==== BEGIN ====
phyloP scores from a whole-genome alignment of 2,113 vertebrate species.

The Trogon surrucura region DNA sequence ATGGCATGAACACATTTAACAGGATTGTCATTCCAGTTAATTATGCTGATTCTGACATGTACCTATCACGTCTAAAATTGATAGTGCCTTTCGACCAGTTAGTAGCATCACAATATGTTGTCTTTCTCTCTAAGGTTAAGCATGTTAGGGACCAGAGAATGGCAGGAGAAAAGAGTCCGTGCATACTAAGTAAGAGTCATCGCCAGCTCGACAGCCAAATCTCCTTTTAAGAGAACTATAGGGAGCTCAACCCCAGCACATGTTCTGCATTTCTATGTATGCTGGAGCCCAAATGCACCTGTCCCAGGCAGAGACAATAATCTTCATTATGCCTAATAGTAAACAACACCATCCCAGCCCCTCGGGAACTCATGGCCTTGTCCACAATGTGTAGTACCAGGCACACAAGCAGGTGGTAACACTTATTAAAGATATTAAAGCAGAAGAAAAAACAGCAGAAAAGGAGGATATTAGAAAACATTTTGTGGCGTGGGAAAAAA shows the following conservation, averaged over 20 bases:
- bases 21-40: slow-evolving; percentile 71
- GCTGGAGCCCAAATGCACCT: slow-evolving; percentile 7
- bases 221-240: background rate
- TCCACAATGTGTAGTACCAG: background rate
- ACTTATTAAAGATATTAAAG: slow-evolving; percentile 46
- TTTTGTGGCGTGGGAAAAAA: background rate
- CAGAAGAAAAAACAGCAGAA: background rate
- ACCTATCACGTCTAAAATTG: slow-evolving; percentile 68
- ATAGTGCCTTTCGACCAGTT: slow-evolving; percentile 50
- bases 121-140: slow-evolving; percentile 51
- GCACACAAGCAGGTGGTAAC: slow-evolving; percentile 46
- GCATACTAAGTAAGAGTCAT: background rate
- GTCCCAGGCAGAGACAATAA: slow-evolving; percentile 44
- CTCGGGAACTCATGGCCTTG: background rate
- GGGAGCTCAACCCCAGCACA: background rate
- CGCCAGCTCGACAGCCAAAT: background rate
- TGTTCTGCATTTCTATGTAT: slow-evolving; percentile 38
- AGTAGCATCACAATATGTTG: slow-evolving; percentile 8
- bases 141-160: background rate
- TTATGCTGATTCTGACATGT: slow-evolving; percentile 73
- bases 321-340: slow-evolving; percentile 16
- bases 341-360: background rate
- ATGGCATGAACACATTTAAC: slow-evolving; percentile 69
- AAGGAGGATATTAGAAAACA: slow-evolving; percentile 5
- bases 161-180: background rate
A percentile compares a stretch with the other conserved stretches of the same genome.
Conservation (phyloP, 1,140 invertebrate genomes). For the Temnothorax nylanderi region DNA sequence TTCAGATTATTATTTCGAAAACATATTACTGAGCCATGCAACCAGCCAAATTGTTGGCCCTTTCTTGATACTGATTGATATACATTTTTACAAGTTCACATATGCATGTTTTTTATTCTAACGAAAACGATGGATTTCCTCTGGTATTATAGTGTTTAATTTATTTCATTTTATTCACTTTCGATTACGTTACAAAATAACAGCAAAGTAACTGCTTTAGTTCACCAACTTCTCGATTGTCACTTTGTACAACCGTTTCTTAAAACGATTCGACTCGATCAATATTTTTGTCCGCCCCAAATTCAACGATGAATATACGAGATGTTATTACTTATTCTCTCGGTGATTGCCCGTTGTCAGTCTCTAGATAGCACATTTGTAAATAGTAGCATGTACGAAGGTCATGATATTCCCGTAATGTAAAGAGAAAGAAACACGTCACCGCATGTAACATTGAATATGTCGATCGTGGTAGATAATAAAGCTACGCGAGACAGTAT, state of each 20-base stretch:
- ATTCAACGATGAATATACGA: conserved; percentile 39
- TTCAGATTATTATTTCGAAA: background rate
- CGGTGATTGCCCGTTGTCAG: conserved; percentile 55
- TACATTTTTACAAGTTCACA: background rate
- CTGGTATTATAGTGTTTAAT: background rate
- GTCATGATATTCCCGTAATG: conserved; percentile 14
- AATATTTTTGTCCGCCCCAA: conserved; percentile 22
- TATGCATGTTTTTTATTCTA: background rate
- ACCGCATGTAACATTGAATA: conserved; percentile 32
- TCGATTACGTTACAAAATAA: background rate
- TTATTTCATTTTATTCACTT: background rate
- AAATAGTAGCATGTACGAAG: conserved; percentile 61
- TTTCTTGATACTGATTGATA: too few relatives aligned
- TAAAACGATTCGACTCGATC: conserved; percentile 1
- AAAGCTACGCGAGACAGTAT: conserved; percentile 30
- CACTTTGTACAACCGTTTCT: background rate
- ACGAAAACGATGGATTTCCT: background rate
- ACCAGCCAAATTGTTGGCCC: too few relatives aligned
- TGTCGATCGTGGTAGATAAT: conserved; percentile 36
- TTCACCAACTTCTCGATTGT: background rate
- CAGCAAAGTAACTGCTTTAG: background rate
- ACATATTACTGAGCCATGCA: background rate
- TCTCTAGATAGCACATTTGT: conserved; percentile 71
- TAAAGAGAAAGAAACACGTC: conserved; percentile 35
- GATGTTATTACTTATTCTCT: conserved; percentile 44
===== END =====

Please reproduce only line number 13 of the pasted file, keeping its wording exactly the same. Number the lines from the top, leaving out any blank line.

- GCACACAAGCAGGTGGTAAC: slow-evolving; percentile 46